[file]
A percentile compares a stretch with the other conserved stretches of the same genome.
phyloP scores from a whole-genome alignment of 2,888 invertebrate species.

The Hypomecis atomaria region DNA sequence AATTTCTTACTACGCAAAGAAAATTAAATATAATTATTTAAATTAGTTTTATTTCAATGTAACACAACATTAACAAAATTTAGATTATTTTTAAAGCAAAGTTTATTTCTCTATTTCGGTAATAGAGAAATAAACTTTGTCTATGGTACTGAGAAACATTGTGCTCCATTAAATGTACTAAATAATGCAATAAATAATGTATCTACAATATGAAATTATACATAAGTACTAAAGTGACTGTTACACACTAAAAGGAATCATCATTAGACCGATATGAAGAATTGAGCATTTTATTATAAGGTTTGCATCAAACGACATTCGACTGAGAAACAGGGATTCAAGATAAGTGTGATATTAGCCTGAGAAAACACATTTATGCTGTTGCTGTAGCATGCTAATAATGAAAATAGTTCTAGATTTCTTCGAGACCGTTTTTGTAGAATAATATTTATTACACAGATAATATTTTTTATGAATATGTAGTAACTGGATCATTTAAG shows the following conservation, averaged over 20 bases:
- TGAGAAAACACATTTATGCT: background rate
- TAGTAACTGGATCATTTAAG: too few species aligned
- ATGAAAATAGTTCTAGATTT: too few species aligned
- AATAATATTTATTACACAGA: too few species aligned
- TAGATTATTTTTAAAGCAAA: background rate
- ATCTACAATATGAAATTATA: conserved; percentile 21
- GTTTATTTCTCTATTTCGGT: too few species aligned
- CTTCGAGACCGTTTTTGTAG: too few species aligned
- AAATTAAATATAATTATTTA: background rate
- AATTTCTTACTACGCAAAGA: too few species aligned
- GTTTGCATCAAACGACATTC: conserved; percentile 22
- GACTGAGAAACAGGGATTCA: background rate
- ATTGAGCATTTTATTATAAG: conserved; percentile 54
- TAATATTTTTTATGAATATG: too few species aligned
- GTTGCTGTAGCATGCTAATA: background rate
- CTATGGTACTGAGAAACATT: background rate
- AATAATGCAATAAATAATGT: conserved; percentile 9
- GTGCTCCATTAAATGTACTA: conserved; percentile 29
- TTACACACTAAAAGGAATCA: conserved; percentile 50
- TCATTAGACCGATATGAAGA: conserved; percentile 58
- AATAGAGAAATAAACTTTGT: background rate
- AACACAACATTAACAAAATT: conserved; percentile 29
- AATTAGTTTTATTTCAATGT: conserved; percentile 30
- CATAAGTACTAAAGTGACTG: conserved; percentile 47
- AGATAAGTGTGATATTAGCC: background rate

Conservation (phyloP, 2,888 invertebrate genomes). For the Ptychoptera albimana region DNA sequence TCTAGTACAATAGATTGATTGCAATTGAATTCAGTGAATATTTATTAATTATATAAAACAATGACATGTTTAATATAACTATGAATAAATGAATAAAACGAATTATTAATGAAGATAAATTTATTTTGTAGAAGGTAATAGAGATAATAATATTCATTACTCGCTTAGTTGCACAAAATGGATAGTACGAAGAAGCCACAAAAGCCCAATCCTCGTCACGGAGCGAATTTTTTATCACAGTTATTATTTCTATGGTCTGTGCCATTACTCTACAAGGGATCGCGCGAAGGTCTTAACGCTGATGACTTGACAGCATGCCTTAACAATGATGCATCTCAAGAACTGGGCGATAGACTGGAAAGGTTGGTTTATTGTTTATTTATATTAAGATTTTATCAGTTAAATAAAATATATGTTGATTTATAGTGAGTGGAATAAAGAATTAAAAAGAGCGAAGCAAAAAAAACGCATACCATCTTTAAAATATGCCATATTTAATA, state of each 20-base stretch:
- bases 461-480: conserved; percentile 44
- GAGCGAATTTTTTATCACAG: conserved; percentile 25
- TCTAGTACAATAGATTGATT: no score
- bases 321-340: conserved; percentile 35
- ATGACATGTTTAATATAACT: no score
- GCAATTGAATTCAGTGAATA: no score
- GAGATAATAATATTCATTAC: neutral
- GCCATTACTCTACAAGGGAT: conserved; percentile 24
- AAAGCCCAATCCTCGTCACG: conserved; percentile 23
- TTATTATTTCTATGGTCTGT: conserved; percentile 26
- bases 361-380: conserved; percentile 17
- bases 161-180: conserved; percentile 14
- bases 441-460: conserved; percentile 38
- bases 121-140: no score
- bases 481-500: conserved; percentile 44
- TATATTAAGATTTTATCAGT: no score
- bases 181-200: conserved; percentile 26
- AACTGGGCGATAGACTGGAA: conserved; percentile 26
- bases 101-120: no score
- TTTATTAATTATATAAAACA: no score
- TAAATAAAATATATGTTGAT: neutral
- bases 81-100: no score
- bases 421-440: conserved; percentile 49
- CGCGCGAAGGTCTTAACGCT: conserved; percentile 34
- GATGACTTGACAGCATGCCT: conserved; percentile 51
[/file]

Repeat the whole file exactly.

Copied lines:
A percentile compares a stretch with the other conserved stretches of the same genome.
phyloP scores from a whole-genome alignment of 2,888 invertebrate species.

The Hypomecis atomaria region DNA sequence AATTTCTTACTACGCAAAGAAAATTAAATATAATTATTTAAATTAGTTTTATTTCAATGTAACACAACATTAACAAAATTTAGATTATTTTTAAAGCAAAGTTTATTTCTCTATTTCGGTAATAGAGAAATAAACTTTGTCTATGGTACTGAGAAACATTGTGCTCCATTAAATGTACTAAATAATGCAATAAATAATGTATCTACAATATGAAATTATACATAAGTACTAAAGTGACTGTTACACACTAAAAGGAATCATCATTAGACCGATATGAAGAATTGAGCATTTTATTATAAGGTTTGCATCAAACGACATTCGACTGAGAAACAGGGATTCAAGATAAGTGTGATATTAGCCTGAGAAAACACATTTATGCTGTTGCTGTAGCATGCTAATAATGAAAATAGTTCTAGATTTCTTCGAGACCGTTTTTGTAGAATAATATTTATTACACAGATAATATTTTTTATGAATATGTAGTAACTGGATCATTTAAG shows the following conservation, averaged over 20 bases:
- TGAGAAAACACATTTATGCT: background rate
- TAGTAACTGGATCATTTAAG: too few species aligned
- ATGAAAATAGTTCTAGATTT: too few species aligned
- AATAATATTTATTACACAGA: too few species aligned
- TAGATTATTTTTAAAGCAAA: background rate
- ATCTACAATATGAAATTATA: conserved; percentile 21
- GTTTATTTCTCTATTTCGGT: too few species aligned
- CTTCGAGACCGTTTTTGTAG: too few species aligned
- AAATTAAATATAATTATTTA: background rate
- AATTTCTTACTACGCAAAGA: too few species aligned
- GTTTGCATCAAACGACATTC: conserved; percentile 22
- GACTGAGAAACAGGGATTCA: background rate
- ATTGAGCATTTTATTATAAG: conserved; percentile 54
- TAATATTTTTTATGAATATG: too few species aligned
- GTTGCTGTAGCATGCTAATA: background rate
- CTATGGTACTGAGAAACATT: background rate
- AATAATGCAATAAATAATGT: conserved; percentile 9
- GTGCTCCATTAAATGTACTA: conserved; percentile 29
- TTACACACTAAAAGGAATCA: conserved; percentile 50
- TCATTAGACCGATATGAAGA: conserved; percentile 58
- AATAGAGAAATAAACTTTGT: background rate
- AACACAACATTAACAAAATT: conserved; percentile 29
- AATTAGTTTTATTTCAATGT: conserved; percentile 30
- CATAAGTACTAAAGTGACTG: conserved; percentile 47
- AGATAAGTGTGATATTAGCC: background rate

Conservation (phyloP, 2,888 invertebrate genomes). For the Ptychoptera albimana region DNA sequence TCTAGTACAATAGATTGATTGCAATTGAATTCAGTGAATATTTATTAATTATATAAAACAATGACATGTTTAATATAACTATGAATAAATGAATAAAACGAATTATTAATGAAGATAAATTTATTTTGTAGAAGGTAATAGAGATAATAATATTCATTACTCGCTTAGTTGCACAAAATGGATAGTACGAAGAAGCCACAAAAGCCCAATCCTCGTCACGGAGCGAATTTTTTATCACAGTTATTATTTCTATGGTCTGTGCCATTACTCTACAAGGGATCGCGCGAAGGTCTTAACGCTGATGACTTGACAGCATGCCTTAACAATGATGCATCTCAAGAACTGGGCGATAGACTGGAAAGGTTGGTTTATTGTTTATTTATATTAAGATTTTATCAGTTAAATAAAATATATGTTGATTTATAGTGAGTGGAATAAAGAATTAAAAAGAGCGAAGCAAAAAAAACGCATACCATCTTTAAAATATGCCATATTTAATA, state of each 20-base stretch:
- bases 461-480: conserved; percentile 44
- GAGCGAATTTTTTATCACAG: conserved; percentile 25
- TCTAGTACAATAGATTGATT: no score
- bases 321-340: conserved; percentile 35
- ATGACATGTTTAATATAACT: no score
- GCAATTGAATTCAGTGAATA: no score
- GAGATAATAATATTCATTAC: neutral
- GCCATTACTCTACAAGGGAT: conserved; percentile 24
- AAAGCCCAATCCTCGTCACG: conserved; percentile 23
- TTATTATTTCTATGGTCTGT: conserved; percentile 26
- bases 361-380: conserved; percentile 17
- bases 161-180: conserved; percentile 14
- bases 441-460: conserved; percentile 38
- bases 121-140: no score
- bases 481-500: conserved; percentile 44
- TATATTAAGATTTTATCAGT: no score
- bases 181-200: conserved; percentile 26
- AACTGGGCGATAGACTGGAA: conserved; percentile 26
- bases 101-120: no score
- TTTATTAATTATATAAAACA: no score
- TAAATAAAATATATGTTGAT: neutral
- bases 81-100: no score
- bases 421-440: conserved; percentile 49
- CGCGCGAAGGTCTTAACGCT: conserved; percentile 34
- GATGACTTGACAGCATGCCT: conserved; percentile 51